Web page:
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This chapter is from the book

Wicked Problems and Gordian Knots

Sometimes the problem is more than a routine one with a routine solution. Sometimes the problem is complicated (consisting of many interrelated parts), and sometimes it is beyond complicated and we must think of it as a complex, chaotic, or wicked problem. Road traffic is a wicked problem. There are many variables and random variations—a truck breaks down, a building close to the road catches fire, and traffic accidents occur. You might also know these problems by other names. Here we are touching on systems theory, chaos theory, complexity science, and several other ideas and naming conventions about chaotic systems and messy problems.

Let us explain the heading by means of this allegorical story.

A legend from centuries ago has it that an oracle at Telmessos decreed that the next man who drove into the city in an oxcart would become the king of the Phrygians. (You’ll have to look this up.) As it happened, the next man through the gate driving an oxcart was Gordias, and he was duly declared to be the king. (This way of choosing a leader might seem a little bizarre, but given the state of today’s world, we might have better luck if we used this approach to choose our political leaders.) Before striding off to take up his kingly duties, Gordias tied his oxcart to a post using an elaborate knot, which brings us to the point of the story: the knot proved impossible for anyone to untangle, despite another decree that whoever could unravel the Gordian knot was destined to become the ruler of all Asia.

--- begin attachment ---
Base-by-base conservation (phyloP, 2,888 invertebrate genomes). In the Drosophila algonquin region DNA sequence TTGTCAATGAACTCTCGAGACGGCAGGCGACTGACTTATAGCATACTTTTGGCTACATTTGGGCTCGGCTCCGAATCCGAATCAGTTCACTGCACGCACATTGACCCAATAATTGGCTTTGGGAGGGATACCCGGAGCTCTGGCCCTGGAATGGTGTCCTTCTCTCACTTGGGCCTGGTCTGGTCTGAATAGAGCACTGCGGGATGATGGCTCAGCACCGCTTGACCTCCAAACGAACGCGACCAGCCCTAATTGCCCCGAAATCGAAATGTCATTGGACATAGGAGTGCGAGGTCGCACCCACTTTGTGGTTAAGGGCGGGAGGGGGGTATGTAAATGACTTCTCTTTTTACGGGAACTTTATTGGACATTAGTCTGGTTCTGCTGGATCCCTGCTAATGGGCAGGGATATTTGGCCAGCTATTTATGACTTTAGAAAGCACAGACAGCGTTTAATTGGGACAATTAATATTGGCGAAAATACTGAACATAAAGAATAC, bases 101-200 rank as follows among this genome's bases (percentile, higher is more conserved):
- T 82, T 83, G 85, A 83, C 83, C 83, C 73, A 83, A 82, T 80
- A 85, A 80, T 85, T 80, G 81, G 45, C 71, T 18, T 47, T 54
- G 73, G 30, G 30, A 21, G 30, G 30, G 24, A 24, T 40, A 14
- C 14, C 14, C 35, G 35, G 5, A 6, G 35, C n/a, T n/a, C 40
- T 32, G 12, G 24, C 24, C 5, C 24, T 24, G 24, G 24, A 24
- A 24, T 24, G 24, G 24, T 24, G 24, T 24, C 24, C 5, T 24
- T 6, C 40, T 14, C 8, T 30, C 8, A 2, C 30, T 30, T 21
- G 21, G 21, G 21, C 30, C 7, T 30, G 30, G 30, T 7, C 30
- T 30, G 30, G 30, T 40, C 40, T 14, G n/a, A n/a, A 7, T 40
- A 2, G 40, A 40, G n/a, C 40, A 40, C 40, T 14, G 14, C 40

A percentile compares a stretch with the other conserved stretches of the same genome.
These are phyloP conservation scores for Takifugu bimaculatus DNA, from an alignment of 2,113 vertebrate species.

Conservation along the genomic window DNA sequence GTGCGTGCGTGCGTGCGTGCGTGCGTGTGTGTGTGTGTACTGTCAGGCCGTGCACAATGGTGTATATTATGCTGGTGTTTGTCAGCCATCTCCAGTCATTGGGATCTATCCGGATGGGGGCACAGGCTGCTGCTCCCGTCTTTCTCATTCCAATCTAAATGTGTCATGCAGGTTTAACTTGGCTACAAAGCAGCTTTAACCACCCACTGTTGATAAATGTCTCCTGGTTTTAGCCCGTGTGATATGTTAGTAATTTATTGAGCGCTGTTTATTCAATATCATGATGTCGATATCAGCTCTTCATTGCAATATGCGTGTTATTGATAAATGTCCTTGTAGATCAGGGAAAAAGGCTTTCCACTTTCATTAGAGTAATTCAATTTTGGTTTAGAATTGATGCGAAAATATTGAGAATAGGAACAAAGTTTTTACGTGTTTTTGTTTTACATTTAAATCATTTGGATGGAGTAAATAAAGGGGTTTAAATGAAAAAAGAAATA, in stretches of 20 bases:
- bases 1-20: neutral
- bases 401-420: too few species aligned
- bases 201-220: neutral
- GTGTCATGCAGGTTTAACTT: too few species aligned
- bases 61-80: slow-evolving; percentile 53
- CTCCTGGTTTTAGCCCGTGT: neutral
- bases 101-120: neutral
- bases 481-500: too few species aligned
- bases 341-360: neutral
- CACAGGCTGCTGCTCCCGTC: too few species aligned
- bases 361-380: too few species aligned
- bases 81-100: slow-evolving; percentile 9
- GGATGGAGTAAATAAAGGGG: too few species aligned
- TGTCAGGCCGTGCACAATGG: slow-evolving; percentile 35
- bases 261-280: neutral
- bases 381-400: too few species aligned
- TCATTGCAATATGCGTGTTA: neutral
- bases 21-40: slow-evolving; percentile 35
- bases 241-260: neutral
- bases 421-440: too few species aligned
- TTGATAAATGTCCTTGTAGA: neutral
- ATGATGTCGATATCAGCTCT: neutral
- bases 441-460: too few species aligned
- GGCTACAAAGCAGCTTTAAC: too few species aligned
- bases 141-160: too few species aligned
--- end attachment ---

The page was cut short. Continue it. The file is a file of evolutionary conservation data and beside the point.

Skip forward a few centuries, and onto the scene comes Alexander the Great. Alex is magnificently ambitious; he wants to rule over the vastness of Asia, so he sets about untangling the Gordian knot. Realizing after a while that he was getting nowhere with the knot, Big Al unsheathed his sword and sliced the knot in half with a single stroke.

Did he solve the problem of the Gordian knot?

No and yes.

He didn’t solve the problem in the way he was supposed to; that is, he didn’t unravel the knot. But he came up with a solution.

The Gordian knot here is a metaphor for a unique, complex, wicked problem—a problem that is so difficult that it is impossible (or close to it) to say what the requirements are and to say whether any proposed solution is right or wrong. All we can say is that a solution might be better or worse, but given the complexity of the problem, it might be impossible to determine which of several proposed solutions is the best one.

We solve Gordian problems by experimentation. For example, Alexander might have experimented with other solutions, such as releasing insects into the knot to see if they would chew it apart. He might have set fire to it. He might have subjected it to intense infrared light causing the rope to rot. (This would have been quite a feat in the fourth century BC.) He might have lifted the linchpin out of the post to release the knot.

  • There are no completely right solutions to Gordian problems, just better or worse ones.

There is nothing to say that any of these solutions is better than the other. All we can say is that Alexander found a solution.

Let’s leave Alexander to go off and conquer Asia and come back to Jack (and Jacqueline, our nimble analysts and their friends on the team). Let us consider what would happen if, instead of looking at each problem as routine with a routine solution having an “as is” and a “to be,” Jack sees all business problems as wicked, or Gordian, problems. Instead of grinding out a routine solution that delivers mediocre value, he places himself in a situation in which he is forced to find a progressive solution and to perhaps go beyond the original problem to find solutions that bring greater benefits to his clients.